But once you've made that choice, once you've crossed over into the state of marriage, sex becomes a prescription. Sex is a part of a healthy marriage that you can't just intentionally leave out, not without hurting the marriage. We have a responsibility to give our spouses their "conjugal rights," which is such a bland way of putting it. And we are told not to "deprive" each other, except for a temporary time that we must agree with our spouse about. Depriving each other opens the marriage to the danger of adultery--a sexually frustrated spouse is more likely to be tempted to find satisfaction outside the marriage. Matthew Henry, in his commentary on this passage, put it like this: "Persons expose themselves to great danger by attempting to perform what is above their strength, and at the same time not bound upon them by any law of God. If they abstain from lawful enjoyments, they may be ensnared into unlawful ones. The remedies God hath provided against sinful inclinations are certainly best."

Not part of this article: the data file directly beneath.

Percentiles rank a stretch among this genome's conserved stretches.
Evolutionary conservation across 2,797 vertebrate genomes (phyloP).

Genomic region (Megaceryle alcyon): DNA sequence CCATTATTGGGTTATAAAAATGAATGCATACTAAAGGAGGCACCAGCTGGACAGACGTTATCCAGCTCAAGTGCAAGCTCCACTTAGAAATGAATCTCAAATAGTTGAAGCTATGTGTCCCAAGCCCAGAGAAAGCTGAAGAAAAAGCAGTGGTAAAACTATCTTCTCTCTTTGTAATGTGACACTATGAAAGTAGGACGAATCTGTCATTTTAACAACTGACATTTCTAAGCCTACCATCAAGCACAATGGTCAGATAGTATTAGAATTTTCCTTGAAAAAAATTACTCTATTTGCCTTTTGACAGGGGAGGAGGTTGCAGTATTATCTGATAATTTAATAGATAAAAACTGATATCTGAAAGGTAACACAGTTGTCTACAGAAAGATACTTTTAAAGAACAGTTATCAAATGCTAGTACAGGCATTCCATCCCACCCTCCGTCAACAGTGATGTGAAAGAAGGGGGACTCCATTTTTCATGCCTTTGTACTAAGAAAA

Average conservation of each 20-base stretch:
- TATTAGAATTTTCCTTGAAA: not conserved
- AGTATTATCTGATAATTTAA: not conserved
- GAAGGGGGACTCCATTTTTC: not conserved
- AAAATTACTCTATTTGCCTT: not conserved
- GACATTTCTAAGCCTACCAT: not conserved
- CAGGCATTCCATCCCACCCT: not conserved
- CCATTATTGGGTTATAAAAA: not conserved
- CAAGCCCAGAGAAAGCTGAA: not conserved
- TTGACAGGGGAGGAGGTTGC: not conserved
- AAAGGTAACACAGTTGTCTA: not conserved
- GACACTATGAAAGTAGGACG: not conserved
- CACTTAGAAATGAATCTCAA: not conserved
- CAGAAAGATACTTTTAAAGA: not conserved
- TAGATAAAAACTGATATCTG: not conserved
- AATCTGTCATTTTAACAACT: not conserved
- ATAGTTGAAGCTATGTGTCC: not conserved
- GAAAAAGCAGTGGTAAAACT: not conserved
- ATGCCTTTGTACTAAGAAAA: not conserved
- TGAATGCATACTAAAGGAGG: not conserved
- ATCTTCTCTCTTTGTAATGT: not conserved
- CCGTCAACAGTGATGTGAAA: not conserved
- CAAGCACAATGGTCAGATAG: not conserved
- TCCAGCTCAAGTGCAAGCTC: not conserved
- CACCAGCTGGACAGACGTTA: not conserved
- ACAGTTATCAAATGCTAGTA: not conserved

What is this passage saying? It is
--one of the purposes of marriage (not the whole purpose, but one of the purposes) IS sex
--that we should make efforts to satisfy our marriage partners sexually
--that the decision to withhold sex should be a mutual decision, not used as a weapon in the marriage
--that the decision to withhold sex should be a temporary decision
--marriage is not for everyone, and lifelong celibacy is not for everyone
It is not
--marital rape is okay. The idea of having "authority" over your spouse's body is not a sense of ownership, but rather this entire passage describes this idea of decisions in the marriage being mutual, together, as a unit.
--that one spouse can never be too tired for sex if the other wants it. Again, the passage's context says that decisions should be mutual.
--everyone should stay celibate. In fact, Paul specifically contradicts that.
--that you should marry just anyone so you can have sex with them, as (sadly) many young Christians do at first opportunity. It's still important to choose well when you choose your spouse.